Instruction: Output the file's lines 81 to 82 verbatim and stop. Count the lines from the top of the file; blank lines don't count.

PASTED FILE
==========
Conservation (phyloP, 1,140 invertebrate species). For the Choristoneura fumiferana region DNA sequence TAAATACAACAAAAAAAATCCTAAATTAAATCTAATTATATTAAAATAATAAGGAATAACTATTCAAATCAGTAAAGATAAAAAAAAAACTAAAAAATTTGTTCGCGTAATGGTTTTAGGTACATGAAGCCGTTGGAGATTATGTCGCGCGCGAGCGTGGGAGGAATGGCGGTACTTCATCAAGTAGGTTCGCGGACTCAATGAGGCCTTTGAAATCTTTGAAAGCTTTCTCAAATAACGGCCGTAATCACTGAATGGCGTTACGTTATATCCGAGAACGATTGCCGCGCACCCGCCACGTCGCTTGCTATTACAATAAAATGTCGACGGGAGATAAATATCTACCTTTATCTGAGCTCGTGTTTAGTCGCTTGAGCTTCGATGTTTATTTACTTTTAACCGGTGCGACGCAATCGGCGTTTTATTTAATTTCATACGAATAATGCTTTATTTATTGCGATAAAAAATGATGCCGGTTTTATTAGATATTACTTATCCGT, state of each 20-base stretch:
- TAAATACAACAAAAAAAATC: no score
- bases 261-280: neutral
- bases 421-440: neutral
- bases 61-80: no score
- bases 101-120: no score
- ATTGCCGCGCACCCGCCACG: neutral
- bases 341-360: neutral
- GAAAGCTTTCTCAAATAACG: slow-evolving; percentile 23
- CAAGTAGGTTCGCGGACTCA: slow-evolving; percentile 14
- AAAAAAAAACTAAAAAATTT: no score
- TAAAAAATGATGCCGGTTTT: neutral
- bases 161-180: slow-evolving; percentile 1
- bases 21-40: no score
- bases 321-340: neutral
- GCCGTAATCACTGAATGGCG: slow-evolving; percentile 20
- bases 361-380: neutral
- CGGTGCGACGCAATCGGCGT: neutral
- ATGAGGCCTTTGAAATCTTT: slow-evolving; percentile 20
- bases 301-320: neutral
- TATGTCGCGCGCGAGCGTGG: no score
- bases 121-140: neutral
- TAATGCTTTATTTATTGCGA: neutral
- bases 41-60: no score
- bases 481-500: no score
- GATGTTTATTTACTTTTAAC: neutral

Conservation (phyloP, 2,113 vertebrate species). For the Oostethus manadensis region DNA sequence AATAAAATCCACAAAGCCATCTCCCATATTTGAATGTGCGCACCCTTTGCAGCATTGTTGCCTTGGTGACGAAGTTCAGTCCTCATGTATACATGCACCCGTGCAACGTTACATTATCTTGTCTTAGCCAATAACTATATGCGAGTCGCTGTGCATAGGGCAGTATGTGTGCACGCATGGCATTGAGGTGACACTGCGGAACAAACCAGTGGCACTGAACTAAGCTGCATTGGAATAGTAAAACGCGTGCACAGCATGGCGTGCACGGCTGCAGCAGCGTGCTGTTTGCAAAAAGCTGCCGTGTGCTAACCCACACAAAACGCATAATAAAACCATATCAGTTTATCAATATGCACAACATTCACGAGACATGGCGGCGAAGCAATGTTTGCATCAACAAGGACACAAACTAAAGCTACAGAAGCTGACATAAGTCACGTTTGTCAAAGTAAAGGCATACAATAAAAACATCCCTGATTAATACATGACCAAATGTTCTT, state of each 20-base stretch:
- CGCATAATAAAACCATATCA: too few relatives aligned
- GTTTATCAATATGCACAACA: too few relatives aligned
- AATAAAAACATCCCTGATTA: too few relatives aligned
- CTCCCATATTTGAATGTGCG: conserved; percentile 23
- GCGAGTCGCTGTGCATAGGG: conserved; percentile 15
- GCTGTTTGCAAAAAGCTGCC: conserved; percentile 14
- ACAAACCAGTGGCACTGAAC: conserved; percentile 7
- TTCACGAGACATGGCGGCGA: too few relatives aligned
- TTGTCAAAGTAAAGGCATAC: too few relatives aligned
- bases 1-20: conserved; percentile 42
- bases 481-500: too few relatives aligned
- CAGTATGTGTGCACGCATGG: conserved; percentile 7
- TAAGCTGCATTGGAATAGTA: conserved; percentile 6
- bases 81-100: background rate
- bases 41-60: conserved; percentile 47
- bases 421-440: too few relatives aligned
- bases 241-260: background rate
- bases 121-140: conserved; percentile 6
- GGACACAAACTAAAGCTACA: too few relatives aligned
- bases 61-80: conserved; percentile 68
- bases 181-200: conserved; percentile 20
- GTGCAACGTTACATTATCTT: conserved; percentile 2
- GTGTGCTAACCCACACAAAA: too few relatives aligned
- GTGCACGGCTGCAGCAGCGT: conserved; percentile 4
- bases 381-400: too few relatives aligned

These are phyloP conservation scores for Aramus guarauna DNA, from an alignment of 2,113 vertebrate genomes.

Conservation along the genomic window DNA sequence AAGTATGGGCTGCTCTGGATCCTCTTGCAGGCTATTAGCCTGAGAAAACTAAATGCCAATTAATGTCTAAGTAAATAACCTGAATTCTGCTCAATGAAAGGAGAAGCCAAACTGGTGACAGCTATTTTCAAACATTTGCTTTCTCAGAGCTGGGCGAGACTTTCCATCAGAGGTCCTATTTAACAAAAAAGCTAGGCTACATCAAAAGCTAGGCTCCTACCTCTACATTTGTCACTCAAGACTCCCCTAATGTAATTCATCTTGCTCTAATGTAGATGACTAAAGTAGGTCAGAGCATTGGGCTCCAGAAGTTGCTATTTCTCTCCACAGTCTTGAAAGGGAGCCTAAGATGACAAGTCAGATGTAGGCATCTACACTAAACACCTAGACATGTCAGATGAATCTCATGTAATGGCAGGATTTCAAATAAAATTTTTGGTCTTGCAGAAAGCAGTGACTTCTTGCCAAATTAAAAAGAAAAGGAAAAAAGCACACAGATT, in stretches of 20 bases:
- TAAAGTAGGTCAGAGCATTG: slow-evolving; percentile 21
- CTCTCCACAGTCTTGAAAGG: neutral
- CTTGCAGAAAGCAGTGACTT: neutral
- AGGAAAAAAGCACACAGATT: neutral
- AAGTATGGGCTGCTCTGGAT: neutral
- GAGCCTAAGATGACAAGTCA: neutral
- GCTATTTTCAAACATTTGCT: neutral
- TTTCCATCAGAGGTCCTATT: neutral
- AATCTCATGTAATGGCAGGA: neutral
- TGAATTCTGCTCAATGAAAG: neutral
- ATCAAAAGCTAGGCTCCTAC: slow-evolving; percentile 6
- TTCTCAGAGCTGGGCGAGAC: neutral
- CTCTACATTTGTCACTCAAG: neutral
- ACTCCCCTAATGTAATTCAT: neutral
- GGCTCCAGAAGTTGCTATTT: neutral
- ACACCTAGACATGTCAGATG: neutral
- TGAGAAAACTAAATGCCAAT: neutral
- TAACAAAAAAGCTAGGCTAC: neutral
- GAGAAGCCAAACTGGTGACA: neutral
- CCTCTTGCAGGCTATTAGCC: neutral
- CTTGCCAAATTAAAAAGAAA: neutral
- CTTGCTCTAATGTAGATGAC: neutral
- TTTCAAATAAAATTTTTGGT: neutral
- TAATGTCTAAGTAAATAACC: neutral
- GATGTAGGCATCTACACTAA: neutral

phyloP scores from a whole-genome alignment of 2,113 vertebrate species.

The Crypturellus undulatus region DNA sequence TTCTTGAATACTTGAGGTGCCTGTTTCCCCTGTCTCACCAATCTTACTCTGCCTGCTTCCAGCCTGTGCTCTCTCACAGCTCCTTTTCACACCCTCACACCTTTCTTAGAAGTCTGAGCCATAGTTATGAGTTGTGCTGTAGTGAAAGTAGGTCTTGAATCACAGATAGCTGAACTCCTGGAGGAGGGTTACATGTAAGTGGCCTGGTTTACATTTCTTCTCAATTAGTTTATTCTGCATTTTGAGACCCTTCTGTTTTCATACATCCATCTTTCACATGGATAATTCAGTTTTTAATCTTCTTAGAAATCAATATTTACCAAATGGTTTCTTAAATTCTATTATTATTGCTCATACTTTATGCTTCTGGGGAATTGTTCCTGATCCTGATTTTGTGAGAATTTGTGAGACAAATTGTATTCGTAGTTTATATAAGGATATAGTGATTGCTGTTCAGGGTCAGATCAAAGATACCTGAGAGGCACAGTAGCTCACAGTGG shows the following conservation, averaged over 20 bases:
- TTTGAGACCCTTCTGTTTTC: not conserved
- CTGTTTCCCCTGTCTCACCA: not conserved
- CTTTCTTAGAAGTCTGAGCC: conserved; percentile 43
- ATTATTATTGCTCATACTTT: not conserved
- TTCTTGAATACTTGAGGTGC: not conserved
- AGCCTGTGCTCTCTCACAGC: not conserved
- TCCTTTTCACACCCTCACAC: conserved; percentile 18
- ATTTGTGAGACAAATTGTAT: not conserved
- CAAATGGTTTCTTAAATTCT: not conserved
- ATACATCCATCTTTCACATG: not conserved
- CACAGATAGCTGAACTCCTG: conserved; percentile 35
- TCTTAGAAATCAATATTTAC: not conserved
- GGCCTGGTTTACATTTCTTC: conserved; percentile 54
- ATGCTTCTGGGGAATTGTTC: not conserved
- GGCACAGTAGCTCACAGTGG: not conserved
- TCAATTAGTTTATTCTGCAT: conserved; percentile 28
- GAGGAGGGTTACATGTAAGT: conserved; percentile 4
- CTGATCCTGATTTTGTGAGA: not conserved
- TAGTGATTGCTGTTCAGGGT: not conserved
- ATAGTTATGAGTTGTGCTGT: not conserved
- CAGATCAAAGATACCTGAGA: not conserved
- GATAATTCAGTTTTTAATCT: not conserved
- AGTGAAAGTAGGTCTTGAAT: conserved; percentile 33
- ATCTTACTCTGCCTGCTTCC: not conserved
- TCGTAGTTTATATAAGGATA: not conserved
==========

The Crypturellus undulatus region DNA sequence TTCTTGAATACTTGAGGTGCCTGTTTCCCCTGTCTCACCAATCTTACTCTGCCTGCTTCCAGCCTGTGCTCTCTCACAGCTCCTTTTCACACCCTCACACCTTTCTTAGAAGTCTGAGCCATAGTTATGAGTTGTGCTGTAGTGAAAGTAGGTCTTGAATCACAGATAGCTGAACTCCTGGAGGAGGGTTACATGTAAGTGGCCTGGTTTACATTTCTTCTCAATTAGTTTATTCTGCATTTTGAGACCCTTCTGTTTTCATACATCCATCTTTCACATGGATAATTCAGTTTTTAATCTTCTTAGAAATCAATATTTACCAAATGGTTTCTTAAATTCTATTATTATTGCTCATACTTTATGCTTCTGGGGAATTGTTCCTGATCCTGATTTTGTGAGAATTTGTGAGACAAATTGTATTCGTAGTTTATATAAGGATATAGTGATTGCTGTTCAGGGTCAGATCAAAGATACCTGAGAGGCACAGTAGCTCACAGTGG shows the following conservation, averaged over 20 bases:
- TTTGAGACCCTTCTGTTTTC: not conserved